Author Mary-Ann Coetzee, a native of South Africa, endured more tragedy in her young life than most people do in a lifetime. Her mother tried unsuccessfully to abort her at three months — and told her about it when she was six. She was gang-raped at age three, though she didn’t reveal that for 25 years.
Her mother was an alcoholic, her father a member of Hell’s Angels. Despite being wealthy, her father forced his family to live in poor circumstances, and for nearly all of their lives, he remained emotionally detached from the author and her two brothers. At age 24, Coetzee was diagnosed with lupus, a chronic, incurable disease of the autoimmune system. She came close to death more than once, and yet this is her memoir of faith, hope, determination, forgiveness, and healing.
This book tells the story of Coetzee’s past, while also offering medical information about lupus: symptoms, different types of the disease, conventional treatments, and holistic ones. It’s an unorthodox combination, but the text is fluid and her personal experiences inform and illuminate the medical and healing portions of the book.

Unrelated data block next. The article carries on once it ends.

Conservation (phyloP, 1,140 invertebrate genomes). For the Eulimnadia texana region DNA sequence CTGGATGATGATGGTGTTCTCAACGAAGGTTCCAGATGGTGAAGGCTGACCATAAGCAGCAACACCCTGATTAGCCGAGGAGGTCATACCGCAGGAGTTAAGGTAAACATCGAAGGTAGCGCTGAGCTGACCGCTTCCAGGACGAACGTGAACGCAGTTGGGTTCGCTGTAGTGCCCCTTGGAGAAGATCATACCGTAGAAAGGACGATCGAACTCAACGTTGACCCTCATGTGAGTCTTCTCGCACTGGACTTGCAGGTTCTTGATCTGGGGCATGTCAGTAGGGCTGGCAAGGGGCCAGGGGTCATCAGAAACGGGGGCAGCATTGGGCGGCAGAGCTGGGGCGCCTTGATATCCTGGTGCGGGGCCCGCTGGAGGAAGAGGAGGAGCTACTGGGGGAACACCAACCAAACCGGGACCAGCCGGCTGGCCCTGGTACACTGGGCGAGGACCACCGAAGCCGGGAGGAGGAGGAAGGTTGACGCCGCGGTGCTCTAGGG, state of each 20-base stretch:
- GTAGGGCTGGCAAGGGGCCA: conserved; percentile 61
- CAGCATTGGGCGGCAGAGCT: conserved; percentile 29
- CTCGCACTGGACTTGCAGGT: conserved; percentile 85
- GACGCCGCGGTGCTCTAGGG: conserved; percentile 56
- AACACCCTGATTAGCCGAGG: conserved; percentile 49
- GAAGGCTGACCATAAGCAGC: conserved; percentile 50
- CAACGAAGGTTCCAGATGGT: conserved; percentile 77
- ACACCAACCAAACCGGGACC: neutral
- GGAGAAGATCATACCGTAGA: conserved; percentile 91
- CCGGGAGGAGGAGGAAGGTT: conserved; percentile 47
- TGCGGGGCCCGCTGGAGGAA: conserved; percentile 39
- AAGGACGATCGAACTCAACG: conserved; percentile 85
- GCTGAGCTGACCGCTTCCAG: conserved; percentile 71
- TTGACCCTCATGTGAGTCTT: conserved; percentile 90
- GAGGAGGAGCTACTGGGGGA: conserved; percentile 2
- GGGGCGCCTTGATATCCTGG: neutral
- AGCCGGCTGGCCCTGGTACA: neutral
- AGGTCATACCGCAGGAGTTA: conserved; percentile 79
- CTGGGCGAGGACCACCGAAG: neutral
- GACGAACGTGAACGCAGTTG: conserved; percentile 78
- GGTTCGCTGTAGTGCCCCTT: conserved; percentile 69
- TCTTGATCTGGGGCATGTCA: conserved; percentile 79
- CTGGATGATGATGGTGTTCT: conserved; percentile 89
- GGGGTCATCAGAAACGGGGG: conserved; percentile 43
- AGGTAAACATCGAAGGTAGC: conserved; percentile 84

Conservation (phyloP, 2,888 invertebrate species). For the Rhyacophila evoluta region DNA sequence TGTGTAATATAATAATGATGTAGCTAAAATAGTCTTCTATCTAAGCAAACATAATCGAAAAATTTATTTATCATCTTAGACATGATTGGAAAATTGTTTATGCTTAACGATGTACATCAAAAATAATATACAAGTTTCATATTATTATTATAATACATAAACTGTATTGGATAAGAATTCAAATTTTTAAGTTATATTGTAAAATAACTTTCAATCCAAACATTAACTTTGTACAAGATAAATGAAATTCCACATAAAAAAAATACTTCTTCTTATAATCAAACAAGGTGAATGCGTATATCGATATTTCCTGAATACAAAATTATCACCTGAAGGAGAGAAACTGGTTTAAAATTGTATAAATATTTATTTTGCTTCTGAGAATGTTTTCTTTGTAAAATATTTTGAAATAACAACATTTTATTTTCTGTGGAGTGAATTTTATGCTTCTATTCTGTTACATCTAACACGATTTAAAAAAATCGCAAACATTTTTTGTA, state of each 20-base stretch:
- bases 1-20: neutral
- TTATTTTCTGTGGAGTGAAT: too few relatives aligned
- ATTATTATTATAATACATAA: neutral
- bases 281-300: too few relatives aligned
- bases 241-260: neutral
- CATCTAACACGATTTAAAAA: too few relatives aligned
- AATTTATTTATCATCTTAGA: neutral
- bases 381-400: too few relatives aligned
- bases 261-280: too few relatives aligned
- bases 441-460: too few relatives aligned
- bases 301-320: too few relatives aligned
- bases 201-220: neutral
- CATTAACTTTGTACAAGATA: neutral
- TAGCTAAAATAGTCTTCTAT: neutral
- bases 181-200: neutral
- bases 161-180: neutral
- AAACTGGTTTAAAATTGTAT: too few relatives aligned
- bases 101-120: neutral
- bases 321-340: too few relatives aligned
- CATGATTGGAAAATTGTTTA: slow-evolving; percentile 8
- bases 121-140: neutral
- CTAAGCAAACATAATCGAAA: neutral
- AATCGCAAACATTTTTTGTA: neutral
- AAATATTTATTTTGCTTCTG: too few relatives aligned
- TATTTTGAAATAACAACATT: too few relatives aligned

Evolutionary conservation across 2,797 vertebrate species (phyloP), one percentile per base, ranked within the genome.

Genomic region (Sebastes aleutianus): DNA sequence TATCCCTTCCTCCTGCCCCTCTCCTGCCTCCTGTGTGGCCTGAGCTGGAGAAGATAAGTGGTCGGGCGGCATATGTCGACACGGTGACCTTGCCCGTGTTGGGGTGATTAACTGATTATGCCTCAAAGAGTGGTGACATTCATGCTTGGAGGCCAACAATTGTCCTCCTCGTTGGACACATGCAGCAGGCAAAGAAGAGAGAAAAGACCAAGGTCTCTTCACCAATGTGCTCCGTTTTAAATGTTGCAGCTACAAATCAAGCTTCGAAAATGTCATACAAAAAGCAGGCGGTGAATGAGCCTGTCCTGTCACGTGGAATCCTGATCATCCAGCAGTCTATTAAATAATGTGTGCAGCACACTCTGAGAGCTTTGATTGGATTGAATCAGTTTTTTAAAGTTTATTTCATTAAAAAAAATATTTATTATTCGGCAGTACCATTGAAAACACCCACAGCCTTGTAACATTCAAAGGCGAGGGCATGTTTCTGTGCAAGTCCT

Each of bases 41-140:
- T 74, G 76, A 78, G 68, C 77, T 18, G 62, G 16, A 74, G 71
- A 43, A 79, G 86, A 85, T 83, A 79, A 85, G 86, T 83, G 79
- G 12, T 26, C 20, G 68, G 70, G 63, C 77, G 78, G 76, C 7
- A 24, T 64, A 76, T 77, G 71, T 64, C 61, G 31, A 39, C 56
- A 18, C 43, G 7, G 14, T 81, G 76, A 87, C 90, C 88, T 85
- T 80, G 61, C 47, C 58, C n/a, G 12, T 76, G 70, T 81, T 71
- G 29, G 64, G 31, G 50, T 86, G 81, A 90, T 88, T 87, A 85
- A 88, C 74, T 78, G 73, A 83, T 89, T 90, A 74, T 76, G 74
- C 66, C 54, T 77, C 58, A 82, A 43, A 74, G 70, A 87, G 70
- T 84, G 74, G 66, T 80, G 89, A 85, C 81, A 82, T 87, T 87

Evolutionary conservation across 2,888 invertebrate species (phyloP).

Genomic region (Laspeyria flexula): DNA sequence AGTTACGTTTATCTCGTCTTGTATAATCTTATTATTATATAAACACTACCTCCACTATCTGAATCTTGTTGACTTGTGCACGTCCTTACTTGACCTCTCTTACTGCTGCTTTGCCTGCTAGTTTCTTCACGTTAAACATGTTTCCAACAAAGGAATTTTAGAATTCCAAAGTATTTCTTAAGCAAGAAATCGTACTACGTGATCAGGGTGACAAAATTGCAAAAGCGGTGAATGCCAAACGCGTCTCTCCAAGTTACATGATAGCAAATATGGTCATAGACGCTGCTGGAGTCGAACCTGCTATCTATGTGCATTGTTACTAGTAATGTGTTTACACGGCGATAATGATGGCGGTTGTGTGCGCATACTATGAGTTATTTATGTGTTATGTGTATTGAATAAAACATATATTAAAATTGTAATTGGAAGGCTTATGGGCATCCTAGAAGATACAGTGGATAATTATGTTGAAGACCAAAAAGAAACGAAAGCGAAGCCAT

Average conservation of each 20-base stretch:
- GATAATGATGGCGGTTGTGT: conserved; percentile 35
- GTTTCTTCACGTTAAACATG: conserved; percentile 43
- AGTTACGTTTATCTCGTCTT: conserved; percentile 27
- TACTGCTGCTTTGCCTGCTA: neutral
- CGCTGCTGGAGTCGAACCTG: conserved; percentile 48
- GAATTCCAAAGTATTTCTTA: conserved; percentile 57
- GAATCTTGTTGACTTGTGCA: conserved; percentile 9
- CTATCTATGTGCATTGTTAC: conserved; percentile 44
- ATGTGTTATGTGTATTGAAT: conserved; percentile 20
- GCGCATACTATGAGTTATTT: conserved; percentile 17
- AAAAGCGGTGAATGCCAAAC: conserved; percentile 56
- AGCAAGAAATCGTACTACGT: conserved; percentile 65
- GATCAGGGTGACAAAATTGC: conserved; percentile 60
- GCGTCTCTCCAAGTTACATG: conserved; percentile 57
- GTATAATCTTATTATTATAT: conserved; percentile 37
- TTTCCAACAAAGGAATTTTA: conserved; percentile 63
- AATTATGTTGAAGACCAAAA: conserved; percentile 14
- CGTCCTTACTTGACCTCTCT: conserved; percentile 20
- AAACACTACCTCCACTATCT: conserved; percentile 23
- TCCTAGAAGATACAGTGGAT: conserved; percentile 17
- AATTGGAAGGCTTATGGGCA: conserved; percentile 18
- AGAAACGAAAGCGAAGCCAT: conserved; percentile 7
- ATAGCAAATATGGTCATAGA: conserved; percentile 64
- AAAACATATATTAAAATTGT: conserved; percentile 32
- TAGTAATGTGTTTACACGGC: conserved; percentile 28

What pours from these pages is the author’s gentle honesty and deep Christian faith. Anyone suffering from lupus will be interested in Coetzee’s account of how she educated herself and mitigated her suffering using traditional medicine, meditation, and prayer. While focused on lupus, Coetzee’s healing methods would be useful for anyone suffering from disease or emotional trauma. There are a few typos here and there, but the writing is more than adequate to convey the author’s story.
Despite a difficult past, Coetzee drove herself to high achievement, becoming one of the first women to obtain the highest credentials in computer auditing in South Africa. She also overcame her deep fear of marriage.
Readers needing hope and a road map to wholeness may find it here.
Also available in hardcover.